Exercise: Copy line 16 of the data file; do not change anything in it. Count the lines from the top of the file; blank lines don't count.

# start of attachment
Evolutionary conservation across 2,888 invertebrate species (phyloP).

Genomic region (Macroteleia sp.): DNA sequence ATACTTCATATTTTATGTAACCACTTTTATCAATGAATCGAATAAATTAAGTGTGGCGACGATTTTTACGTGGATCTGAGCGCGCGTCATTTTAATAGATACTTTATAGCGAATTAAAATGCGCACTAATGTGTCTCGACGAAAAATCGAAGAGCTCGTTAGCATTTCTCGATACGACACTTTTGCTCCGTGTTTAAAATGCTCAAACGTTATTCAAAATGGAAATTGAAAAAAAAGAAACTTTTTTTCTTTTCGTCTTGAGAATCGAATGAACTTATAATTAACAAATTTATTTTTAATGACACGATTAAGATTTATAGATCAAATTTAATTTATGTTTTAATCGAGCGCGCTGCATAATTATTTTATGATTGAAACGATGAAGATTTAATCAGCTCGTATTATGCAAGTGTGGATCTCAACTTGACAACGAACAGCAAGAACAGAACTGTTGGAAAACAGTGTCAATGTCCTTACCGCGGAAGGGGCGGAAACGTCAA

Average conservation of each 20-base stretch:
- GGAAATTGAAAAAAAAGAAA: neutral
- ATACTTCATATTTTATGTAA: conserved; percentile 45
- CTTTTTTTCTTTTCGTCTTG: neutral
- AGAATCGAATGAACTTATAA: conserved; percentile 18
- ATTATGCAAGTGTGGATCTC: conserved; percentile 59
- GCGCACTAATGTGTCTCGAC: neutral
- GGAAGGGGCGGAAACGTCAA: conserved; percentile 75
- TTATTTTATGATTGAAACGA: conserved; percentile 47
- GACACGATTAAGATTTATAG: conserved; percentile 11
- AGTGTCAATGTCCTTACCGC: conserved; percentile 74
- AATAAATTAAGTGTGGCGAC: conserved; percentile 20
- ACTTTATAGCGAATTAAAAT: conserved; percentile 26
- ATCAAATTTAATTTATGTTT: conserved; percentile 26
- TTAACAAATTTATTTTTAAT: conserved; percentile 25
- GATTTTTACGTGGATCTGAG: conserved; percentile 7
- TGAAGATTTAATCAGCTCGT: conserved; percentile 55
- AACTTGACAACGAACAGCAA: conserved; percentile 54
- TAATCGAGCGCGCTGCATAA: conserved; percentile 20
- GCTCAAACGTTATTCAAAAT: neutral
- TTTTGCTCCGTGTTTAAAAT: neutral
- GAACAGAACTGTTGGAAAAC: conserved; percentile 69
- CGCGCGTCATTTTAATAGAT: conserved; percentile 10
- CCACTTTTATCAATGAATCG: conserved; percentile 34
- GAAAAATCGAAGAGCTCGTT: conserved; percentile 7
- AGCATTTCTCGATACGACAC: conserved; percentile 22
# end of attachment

- ATCAAATTTAATTTATGTTT: conserved; percentile 26